Author: Greg Andersen (@gandersen), CEO, BBH New York
In the last couple of weeks I’ve read two specific articles that made me really stop and think about our future as a creative industry. The first was the March 26th New York Times article “In a New Web World, No Application is an Island”. It paints a picture of a silky smooth, boundary-less web full of open and interconnected apps thanks largely to HTML5. The creative palate and resulting experiences made possible by the likes of HTML5 are truly thrilling. The second article was “Nine jobs that humans may lose to robots”. On the list are occupations you’d expect to see left to machines, like soldiers and astronauts. But taking a step back and considering the all the advances in marketing technology I can’t help but wonder if advertising people, including creatives, will be appearing on that list when the article is inevitably written again in a few years time.
To be clear, this isn’t an anti-technology rant. That would be odd on the BBH Labs blog and flies straight into the face of tons of BBH work and investments within the agency. Rather, it is one guy’s view of a potential future brought on by a lot of very well intentioned innovations and advances, marked in my mind by said excitement around HTML5.
On the surface, what HTML5 offers to creativity and brand experiences is nothing short of amazing. Things like immediate video playback and better video tagging and search-ability will help to further accelerate content adoption and open exciting new creative uses of video. It also means that it will be easier to connect specific video content to other related content like articles, photos, data, etc. In short, HTML5 will make for brand experiences that can go both broader and deeper while maintaining a high quality user experience. Done well, these experiences will be good enough to be searched for and sought out…even if they are really just marketing.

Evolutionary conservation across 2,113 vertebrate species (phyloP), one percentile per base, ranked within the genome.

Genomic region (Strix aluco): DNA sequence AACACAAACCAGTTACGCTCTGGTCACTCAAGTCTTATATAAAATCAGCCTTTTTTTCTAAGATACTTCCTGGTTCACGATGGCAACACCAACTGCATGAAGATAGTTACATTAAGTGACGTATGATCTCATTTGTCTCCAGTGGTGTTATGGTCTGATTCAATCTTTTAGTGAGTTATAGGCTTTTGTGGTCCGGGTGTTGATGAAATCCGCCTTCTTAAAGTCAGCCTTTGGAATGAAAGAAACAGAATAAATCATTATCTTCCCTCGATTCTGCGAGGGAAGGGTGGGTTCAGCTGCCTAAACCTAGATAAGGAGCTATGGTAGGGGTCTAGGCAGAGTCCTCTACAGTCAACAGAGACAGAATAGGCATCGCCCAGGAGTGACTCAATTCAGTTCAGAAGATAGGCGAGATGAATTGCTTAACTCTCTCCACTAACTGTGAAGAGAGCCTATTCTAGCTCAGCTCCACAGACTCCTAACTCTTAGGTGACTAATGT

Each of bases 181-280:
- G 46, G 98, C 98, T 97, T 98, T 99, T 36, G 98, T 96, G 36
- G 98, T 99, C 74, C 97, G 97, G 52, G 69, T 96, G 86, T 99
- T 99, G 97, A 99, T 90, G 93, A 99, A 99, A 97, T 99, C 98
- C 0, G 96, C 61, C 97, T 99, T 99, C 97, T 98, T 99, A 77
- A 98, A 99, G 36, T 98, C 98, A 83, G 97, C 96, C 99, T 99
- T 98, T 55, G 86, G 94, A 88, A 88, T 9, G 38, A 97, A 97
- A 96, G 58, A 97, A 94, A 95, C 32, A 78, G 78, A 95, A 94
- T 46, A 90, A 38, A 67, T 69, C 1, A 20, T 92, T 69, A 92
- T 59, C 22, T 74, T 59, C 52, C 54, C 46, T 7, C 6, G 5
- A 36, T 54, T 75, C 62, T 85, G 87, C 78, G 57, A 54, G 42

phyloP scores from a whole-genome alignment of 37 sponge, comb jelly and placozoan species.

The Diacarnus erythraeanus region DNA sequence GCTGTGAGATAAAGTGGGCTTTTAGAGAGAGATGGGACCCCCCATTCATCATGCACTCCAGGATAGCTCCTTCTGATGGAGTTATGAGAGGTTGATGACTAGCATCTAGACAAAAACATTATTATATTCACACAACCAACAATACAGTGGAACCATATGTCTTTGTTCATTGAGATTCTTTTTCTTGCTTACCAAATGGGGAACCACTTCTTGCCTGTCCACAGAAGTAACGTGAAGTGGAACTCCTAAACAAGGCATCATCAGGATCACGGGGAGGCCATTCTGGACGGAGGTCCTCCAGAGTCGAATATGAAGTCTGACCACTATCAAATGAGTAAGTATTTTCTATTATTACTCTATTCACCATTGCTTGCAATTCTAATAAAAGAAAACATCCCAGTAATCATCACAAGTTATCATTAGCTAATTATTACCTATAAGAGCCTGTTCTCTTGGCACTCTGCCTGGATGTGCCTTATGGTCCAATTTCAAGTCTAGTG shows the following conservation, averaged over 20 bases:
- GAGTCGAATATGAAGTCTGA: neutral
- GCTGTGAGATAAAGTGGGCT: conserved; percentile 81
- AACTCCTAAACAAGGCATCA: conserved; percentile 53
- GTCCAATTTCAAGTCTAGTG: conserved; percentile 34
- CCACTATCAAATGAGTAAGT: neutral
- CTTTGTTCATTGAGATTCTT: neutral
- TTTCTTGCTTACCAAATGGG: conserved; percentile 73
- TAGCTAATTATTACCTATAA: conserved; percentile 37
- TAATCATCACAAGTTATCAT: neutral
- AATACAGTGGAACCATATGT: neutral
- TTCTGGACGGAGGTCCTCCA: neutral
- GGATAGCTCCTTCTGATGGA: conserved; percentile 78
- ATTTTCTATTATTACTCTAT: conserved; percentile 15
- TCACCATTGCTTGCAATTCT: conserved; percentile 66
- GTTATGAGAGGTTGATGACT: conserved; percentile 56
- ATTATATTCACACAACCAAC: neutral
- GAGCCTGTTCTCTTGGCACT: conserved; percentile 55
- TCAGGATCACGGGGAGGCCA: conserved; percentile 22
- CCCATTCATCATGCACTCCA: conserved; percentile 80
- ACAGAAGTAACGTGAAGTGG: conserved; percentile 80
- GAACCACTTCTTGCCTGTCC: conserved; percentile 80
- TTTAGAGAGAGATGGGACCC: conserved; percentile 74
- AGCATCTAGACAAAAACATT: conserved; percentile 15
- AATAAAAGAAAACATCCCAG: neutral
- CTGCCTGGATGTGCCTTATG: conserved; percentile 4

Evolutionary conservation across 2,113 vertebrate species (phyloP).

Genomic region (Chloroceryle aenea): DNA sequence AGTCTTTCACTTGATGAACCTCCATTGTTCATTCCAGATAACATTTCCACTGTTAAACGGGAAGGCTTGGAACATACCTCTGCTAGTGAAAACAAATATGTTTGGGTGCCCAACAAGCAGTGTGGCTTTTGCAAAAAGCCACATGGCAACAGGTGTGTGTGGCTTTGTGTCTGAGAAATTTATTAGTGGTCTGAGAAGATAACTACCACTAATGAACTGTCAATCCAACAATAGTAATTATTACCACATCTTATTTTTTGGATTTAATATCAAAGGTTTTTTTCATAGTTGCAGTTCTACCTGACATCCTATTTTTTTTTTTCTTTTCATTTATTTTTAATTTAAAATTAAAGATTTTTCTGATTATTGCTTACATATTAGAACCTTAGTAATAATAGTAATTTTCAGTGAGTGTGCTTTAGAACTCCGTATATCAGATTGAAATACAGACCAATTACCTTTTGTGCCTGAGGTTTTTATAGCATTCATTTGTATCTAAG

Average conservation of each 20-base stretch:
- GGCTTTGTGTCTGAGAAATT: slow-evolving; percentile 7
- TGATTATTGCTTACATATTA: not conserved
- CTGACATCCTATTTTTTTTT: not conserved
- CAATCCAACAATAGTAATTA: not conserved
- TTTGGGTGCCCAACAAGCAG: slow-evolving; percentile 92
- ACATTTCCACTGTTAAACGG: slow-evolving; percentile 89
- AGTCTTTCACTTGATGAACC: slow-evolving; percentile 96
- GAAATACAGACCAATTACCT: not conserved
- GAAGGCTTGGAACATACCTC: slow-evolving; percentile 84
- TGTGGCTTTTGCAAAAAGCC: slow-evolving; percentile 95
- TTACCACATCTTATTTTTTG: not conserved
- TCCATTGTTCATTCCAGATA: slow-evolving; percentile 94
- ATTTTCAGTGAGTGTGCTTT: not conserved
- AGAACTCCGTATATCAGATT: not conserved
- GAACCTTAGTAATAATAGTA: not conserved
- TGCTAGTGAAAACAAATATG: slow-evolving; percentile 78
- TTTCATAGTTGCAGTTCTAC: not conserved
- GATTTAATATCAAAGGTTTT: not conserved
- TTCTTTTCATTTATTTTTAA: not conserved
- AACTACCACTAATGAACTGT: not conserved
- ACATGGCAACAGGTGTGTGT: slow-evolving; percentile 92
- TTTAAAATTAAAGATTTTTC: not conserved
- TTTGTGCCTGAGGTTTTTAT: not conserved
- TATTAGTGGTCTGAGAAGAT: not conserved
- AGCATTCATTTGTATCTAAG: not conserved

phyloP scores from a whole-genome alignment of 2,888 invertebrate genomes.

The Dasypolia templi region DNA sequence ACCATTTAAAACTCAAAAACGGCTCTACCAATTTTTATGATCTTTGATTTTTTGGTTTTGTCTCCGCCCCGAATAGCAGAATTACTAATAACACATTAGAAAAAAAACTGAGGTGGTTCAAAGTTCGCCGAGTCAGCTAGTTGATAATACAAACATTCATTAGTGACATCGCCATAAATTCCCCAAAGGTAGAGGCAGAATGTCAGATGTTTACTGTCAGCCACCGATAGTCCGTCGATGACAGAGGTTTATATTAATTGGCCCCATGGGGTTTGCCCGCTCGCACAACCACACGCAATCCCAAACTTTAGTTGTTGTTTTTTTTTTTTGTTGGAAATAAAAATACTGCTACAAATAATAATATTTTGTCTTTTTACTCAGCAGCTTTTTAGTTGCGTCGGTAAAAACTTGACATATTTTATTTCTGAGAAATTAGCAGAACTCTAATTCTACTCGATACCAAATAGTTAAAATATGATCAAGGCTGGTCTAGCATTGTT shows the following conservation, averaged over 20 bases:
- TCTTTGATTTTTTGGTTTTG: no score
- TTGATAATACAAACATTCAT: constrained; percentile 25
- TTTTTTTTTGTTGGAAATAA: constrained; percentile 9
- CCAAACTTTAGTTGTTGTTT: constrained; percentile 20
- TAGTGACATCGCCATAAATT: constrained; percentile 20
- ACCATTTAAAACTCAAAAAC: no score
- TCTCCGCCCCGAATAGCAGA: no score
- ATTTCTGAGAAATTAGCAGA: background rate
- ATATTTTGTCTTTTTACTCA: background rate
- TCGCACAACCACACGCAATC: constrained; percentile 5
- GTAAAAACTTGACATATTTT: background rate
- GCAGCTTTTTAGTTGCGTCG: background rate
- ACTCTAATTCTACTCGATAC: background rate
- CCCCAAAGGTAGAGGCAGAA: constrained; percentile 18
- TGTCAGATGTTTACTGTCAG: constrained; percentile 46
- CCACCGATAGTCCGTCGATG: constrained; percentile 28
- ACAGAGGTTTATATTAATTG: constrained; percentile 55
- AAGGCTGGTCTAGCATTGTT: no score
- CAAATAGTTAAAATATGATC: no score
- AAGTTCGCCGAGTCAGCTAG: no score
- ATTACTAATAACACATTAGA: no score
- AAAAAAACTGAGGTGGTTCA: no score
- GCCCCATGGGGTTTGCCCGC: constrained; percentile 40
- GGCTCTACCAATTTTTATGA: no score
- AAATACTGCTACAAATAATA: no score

Another positive side of HTML5 is its openness; providing the ability to create vastly better experiences on the free range of the web not penned in by walled garden technology companies. But this also means an incredible open flow of MUCH richer user data around preferences and behaviors. In itself, that’s not a big deal. Agencies and marketers and media owners constantly seek out better information to make better things and better decisions. But marketing is now also swamped with new marketing technologies to take advantage of this data. Coupled with tools for behavioral targeting, tools for social media monitoring, tools for conversion optimization, tools for automated bid optimization, tools for CRM marketing automation and tools that make it much easier for rich creative automation… I wonder what the role for us humans really is.
The best brands and their creativity make people both do and feel. To accomplish that we must not lose humanity in marketing creativity regardless of what is possible technologically. Human creativity is a special thing and when applied to brands there is still something oddly reassuring knowing that behind most any piece of brand communication there is a human engaging another human through a discourse of persuasion.
Asimov’s First Law states “a robot may not injure a human being or, through inaction, allow a human being to come to harm.” Man, I hope he was talking about advertising people.